Talking tech since 2003

Those who are a part of Generation X or above are likely very familiar with broadcast TV. Cable TV hasn’t always been around, after all; once upon a time, the only way to pick up a channel was to attach a funny looking antenna to your TV. You might think that broadcast signals are gone now that we have better delivery methods (cable, satellite, fiber, etc.), but that’s wrong; broadcast is very much alive, and it’s better than in the past. Today’s signals are digital, which mean they can carry high-definition signals and better sound.

But you have to be able to receive them.

So, how can you check to see which over-the-air TV stations you can pick up? Let’s tackle that question first.

AntennaWeb

antennaweb-cableIf you want an idea of the stations you have around you (and at what distance), there’s no better place to start than AntennaWeb. Simply visit the website and plug your address into the provided box. From there, you’re shown a grid listing a station’s call letters, its digital channel number, its distance and more. You’re also shown a logo that corresponds with the network that station is an affiliate for.

You’ll also notice some color coding. Different colors represent different types of antennas, and each station is coded to show you the best type of antenna to use. You can click on the station name and the pop-up box will explain which antenna has the best shot at getting that station with cable-quality picture and sound.

Some stations you can pick up with a small, non-amplified indoor antenna. Some will require an amplified outdoor antenna that is mounted to your roof. If you just want to avoid the hassle and get the most channels, going with a more powerful antenna is usually the way to go.

Where to Buy an Antenna

I’ve done some price shopping, and I’ve found that Amazon has a fairly large selection of antennas and some pretty good prices. Your typical electronics stores will have antennas, but they’re typically marked up pretty high. I’ve found this to be the case at Best Buy, and I’ve even seen antennas at Walmart that are dozens of dollars more expensive than similar antennas sold on Amazon.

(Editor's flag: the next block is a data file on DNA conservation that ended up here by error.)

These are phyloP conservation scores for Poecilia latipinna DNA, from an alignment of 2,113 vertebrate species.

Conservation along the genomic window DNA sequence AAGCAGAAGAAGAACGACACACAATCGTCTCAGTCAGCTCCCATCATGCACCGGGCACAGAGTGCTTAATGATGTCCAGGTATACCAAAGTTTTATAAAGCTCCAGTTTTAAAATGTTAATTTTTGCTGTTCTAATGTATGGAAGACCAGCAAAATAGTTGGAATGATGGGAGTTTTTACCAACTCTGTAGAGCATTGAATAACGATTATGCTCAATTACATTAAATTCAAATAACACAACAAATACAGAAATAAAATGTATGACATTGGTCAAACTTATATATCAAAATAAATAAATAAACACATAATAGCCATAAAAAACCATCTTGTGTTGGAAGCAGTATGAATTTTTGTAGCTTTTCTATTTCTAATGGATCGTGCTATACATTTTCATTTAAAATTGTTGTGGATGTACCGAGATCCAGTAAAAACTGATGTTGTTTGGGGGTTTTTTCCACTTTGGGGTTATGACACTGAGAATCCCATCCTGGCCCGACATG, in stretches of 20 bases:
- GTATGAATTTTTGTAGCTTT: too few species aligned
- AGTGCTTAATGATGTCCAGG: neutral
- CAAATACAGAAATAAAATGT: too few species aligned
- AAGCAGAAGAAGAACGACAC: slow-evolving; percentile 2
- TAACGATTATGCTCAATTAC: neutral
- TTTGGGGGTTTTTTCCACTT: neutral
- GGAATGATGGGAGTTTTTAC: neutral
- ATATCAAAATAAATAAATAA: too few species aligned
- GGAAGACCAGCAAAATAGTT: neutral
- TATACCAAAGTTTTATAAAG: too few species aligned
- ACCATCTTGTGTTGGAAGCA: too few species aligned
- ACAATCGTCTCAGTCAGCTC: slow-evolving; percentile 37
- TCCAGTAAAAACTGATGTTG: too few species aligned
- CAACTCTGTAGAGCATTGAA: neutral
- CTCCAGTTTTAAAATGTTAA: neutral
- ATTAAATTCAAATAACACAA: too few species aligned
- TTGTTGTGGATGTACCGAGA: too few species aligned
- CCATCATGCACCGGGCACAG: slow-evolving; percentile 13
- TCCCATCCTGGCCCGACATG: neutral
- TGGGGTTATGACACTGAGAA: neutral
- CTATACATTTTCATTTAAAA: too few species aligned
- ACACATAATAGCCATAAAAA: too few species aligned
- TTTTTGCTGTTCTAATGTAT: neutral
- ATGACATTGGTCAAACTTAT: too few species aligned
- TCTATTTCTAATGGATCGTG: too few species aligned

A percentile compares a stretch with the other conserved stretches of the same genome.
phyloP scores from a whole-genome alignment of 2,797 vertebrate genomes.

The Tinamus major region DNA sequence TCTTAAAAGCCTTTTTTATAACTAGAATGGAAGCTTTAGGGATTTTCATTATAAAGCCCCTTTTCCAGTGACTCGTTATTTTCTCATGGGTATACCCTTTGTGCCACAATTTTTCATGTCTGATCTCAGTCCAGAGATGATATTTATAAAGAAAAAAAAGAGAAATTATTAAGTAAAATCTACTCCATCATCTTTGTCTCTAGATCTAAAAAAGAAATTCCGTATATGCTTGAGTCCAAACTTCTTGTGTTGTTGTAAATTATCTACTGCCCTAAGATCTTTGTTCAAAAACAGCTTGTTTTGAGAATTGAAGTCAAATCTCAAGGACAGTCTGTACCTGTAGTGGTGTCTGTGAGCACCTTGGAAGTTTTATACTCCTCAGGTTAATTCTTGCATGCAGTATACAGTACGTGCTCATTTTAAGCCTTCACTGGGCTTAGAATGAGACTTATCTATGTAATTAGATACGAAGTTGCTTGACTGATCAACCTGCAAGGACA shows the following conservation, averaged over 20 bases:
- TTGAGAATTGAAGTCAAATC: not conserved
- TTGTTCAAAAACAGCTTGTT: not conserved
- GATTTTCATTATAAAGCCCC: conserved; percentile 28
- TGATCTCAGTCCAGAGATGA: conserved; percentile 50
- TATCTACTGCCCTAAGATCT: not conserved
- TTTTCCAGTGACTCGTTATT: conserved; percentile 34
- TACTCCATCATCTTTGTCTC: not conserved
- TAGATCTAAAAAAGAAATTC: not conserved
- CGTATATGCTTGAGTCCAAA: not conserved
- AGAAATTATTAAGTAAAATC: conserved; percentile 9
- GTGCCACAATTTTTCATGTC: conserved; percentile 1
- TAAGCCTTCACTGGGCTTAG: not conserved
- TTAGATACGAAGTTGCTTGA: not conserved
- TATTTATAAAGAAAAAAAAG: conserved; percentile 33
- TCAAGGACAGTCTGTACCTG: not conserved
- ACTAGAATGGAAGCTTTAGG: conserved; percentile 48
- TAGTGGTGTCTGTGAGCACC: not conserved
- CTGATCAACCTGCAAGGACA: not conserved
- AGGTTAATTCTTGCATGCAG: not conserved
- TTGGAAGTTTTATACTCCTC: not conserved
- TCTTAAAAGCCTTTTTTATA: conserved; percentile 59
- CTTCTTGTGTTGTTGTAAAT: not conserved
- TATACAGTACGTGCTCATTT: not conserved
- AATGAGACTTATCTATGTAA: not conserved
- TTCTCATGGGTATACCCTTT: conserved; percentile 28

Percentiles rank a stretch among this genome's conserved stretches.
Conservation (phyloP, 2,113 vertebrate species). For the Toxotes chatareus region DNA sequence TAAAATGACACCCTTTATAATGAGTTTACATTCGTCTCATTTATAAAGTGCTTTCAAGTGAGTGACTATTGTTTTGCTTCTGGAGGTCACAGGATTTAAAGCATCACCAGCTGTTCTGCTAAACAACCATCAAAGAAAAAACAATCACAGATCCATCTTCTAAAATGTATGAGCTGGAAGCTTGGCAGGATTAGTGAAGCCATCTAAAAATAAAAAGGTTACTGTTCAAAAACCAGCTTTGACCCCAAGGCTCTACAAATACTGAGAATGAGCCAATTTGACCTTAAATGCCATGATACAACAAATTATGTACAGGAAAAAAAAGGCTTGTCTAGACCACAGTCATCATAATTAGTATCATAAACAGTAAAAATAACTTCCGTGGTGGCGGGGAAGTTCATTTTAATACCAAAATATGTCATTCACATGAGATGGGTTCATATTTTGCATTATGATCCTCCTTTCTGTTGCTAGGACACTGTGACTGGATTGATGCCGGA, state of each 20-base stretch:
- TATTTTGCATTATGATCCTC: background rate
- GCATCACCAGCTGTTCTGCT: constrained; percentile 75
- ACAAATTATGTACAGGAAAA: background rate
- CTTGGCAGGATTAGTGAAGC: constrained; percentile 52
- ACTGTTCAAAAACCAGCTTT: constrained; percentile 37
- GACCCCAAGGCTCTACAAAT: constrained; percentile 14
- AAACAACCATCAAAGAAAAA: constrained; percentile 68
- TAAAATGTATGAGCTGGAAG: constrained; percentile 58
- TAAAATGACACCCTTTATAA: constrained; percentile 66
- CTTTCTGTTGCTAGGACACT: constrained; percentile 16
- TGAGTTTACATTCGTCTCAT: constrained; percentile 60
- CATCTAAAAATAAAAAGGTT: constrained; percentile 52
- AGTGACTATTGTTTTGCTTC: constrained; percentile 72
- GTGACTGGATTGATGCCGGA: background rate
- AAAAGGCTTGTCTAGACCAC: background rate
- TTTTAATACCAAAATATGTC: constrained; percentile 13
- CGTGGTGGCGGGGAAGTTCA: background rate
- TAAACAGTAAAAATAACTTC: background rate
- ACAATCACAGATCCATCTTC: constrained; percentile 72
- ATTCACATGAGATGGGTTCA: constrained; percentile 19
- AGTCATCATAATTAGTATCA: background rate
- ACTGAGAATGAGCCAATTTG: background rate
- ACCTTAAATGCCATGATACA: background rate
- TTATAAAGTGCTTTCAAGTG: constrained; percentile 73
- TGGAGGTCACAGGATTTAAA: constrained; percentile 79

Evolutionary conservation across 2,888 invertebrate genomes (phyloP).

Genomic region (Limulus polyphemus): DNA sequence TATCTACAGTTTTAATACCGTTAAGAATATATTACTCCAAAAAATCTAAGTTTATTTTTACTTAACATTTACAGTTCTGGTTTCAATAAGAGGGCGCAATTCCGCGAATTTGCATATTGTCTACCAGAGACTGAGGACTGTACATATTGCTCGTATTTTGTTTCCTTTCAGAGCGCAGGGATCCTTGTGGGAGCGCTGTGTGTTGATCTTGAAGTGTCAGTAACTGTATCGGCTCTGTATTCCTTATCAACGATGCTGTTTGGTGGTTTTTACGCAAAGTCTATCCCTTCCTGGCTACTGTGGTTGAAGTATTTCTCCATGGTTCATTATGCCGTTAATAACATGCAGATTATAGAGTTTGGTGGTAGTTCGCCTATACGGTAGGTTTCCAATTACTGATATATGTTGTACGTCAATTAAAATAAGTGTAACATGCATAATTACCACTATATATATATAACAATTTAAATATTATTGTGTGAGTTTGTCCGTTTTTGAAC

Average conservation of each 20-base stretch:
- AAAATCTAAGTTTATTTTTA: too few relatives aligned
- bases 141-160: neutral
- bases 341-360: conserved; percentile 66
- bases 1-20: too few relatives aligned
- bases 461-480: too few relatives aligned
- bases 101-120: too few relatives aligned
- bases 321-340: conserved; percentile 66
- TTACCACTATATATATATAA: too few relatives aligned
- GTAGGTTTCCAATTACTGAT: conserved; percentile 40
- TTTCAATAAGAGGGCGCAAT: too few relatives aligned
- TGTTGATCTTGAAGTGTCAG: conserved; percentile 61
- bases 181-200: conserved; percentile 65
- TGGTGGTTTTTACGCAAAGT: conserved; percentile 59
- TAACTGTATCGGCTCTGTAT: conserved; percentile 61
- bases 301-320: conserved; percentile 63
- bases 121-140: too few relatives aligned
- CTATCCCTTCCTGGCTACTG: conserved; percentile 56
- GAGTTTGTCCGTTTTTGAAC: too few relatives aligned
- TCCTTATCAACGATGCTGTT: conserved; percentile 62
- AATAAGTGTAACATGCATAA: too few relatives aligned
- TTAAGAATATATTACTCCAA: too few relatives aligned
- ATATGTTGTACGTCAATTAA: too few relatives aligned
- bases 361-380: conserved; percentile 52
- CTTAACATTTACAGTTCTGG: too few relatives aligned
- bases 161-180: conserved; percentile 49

antenna

Stick to the Internet if you’re going to pick up an antenna. Trust me; it’ll likely net you the best deal. That is, unless you’re buying used.

Amplified or Non-Amplified?

This is really going to depend on how close you are to a broadcast station, and how many (if any) obstructions come between your home and the station’s broadcast tower. If it’s a pretty straight shot between your home and the station, or if the distance is short, you could probably get by with a smaller indoor antenna. If you’re a far distance away, or you have a lot of buildings in between you and the station, your best bet might be with an indoor or outdoor amplified antenna.

Have any tips you’d like to share about receiving broadcast TV over the air? Be sure to share them below, and check back for our next installment of A Year Without Cable next week.


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